he collapse of the political parties
a capitalism These parties have
oecome but waited sepulchres con
cealing all manner of rottenness.
They have so decayed that they are
incapable of defending .even capital
ist Interests' .
The corruption of Industry Is re
fl cted in the foulness of politics.
The veil is never lifted from a cor
ner of modern industry! that a brood
of thieves U not uncovered. Witness
"I walljed so far," she aalj. '"Tou
know he was very Interesting when
he spoke of" ' She turned a little.
"Aunt Marguerite," she went on, "when
am I to try on the wedding dress?"
The head of De Valette sunk to his
breast Ills lips trembled a little, for
God bad brought a great light to him
and. In torturing the pride, had opened
to his day the soul. And so Valette's
head sunk upon his breast, and bis Hps
trembled.' . , .
Then came the priest, and Gilbert
was with him. . , De Valette slowly
turned. To Gilbert he motioned mo
tioned thnt he mbst go down to the
great seat before the fireplace. Gil
bert, wondering, went He came to
it and leaned over. At length, she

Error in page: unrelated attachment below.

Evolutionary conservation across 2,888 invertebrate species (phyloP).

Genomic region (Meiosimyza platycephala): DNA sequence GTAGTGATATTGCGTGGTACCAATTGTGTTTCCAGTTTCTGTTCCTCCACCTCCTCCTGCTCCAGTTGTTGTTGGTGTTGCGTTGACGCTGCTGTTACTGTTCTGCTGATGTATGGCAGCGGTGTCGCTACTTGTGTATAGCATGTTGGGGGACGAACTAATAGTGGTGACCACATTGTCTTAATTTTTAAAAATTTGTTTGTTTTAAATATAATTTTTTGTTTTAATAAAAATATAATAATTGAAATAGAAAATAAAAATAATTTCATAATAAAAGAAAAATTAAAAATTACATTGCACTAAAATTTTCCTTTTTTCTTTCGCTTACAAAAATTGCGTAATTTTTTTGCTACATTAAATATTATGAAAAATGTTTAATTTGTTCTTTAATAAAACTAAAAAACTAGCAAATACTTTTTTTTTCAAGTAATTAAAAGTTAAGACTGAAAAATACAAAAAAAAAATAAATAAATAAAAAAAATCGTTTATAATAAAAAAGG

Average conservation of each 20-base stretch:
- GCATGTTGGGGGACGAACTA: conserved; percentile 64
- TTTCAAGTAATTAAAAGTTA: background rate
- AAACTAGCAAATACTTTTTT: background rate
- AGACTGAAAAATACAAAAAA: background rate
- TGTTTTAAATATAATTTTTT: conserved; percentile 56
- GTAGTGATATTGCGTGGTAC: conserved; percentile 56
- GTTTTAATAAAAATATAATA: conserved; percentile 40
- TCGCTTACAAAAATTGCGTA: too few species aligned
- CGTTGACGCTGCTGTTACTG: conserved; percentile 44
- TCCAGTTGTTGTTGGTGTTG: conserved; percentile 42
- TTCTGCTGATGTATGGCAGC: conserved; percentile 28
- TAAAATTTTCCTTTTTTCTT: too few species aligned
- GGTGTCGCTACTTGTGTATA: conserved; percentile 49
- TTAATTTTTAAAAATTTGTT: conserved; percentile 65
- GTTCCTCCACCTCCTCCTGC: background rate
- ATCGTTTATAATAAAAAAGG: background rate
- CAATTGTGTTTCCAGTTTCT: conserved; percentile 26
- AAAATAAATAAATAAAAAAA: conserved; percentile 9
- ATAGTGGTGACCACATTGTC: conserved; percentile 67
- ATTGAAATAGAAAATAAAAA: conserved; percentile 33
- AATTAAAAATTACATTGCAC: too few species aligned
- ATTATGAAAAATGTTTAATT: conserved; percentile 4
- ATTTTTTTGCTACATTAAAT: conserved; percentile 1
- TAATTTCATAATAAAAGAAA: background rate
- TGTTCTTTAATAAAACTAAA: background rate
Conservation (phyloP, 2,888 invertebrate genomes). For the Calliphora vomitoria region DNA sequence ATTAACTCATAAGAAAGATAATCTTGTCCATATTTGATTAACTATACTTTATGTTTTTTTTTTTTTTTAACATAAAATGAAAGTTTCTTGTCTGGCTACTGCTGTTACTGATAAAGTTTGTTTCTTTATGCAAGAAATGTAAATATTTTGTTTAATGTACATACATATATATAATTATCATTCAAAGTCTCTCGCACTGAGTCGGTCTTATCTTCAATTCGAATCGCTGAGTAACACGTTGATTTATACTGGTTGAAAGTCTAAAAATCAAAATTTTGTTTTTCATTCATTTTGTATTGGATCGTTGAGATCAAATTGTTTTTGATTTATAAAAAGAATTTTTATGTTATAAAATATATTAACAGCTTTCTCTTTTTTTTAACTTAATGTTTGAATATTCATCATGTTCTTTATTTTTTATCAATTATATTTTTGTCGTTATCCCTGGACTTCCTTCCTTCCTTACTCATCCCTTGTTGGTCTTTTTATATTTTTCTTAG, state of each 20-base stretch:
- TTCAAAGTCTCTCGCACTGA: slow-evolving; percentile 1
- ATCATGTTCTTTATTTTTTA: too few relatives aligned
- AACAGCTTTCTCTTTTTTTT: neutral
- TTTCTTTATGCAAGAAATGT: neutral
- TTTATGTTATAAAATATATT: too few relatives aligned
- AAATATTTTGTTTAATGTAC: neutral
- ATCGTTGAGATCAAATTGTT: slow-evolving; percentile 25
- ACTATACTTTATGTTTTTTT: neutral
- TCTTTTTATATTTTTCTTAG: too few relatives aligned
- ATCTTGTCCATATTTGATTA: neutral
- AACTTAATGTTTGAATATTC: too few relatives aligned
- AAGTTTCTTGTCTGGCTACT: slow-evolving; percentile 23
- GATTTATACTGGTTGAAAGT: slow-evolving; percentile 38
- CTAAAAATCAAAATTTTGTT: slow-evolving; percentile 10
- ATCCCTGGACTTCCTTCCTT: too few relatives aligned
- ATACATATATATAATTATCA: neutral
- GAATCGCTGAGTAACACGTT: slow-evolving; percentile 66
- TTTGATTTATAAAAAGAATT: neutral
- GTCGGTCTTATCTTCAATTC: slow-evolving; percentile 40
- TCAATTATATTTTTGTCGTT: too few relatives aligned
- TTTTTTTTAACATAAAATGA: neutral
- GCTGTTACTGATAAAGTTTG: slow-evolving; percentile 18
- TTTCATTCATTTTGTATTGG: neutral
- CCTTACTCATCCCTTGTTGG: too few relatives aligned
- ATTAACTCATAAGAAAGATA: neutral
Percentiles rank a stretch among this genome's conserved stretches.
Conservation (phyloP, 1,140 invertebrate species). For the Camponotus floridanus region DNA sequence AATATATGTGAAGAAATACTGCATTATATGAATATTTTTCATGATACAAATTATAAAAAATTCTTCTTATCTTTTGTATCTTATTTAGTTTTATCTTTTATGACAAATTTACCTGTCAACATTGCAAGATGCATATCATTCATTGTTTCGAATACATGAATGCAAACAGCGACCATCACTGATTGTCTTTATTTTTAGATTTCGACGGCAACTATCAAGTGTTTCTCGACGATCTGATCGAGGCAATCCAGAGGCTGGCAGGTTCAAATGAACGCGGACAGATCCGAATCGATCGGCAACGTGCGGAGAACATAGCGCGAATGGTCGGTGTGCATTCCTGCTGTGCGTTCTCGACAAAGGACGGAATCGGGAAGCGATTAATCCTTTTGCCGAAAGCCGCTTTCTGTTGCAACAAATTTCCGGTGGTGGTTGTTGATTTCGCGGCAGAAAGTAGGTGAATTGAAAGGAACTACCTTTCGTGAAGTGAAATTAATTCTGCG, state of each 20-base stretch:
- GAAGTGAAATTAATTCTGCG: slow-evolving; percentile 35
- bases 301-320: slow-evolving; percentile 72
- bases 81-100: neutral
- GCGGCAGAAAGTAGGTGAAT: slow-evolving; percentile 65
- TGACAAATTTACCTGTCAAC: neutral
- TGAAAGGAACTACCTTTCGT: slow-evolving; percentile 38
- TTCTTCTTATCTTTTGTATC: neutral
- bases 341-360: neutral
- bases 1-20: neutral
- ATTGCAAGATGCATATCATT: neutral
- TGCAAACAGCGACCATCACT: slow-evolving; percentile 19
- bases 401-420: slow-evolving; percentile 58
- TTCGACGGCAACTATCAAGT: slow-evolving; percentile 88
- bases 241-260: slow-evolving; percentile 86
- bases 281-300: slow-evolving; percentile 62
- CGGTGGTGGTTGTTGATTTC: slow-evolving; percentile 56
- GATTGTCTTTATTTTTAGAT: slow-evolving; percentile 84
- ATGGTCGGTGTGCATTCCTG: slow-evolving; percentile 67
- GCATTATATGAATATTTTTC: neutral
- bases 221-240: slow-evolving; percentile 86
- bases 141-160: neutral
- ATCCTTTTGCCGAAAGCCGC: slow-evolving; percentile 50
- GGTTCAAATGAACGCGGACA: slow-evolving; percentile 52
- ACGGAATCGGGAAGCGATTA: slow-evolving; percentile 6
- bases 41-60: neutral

looked up, as one awakening, and
Blowly there came Into her. eyes
light the light of reason the gleam
of soul of a soul lost that Is returning
to its own. .
Into his eves, eager, now beginning
to dare to hope, she looked looked for
a long, long time. By and by she thrust
forth a slender white hand thrust It
forth slowly, aud at length it touched
bis coat and then It shivered a little.
"Gilbertr she cried. There was soul
In the voice, too, now the soul that
bad come again, to the eyes.
He said brokenly, "Madeleine!" '
For a long, long moment they stayed
"JSS'T IT WOHDKBFTU WONDKBnTL? "
thus." At ler.-'th she whbpered softly
and wltti nil the Joy of the world:
, "i 't it vonderful wonderful f
And utiver the emptiness bad gone.
' . '; '- i
I
rTann namoien, organizer; A.
N. H." Marks, financial secretary;
the Insurance ecandaia,''' the sugar '"
thieving, ' and the robbery of frp
ternal orders In Illinois. Municipal- '
ities, states and nation contest mad- ;
!y for pre-eminence in corruption.;!
Witness Busse in Chicago, the
"jack-pot" legislature .at Springfield .,
ind. Lorimer at Washington, as a (
sample of a single locality. . v
Add to all this the class Justice
t vww- t V w-
ng of the unions . by ' trusts, the
iaunting of all demands for labor.
eglslatlon, the arrogance, the Ignor
ance, and the Incompetence of those
ho rule, and dare you say that : It
an exaggeration, 'a figure of
ipeech, a sensational phrase ( to
ipeak of present society a4 e. "crumb-
tag civilization." . t i . ; V .r"
The one clear note in all this. Is
iie Socialist movement. You scoff, ;
nd sneer , at tlhl3? IT IS TRUE. , .
Ray Stannard Baker, not a Soci
alist, says in the June iesue of the
American Magazine, In discussing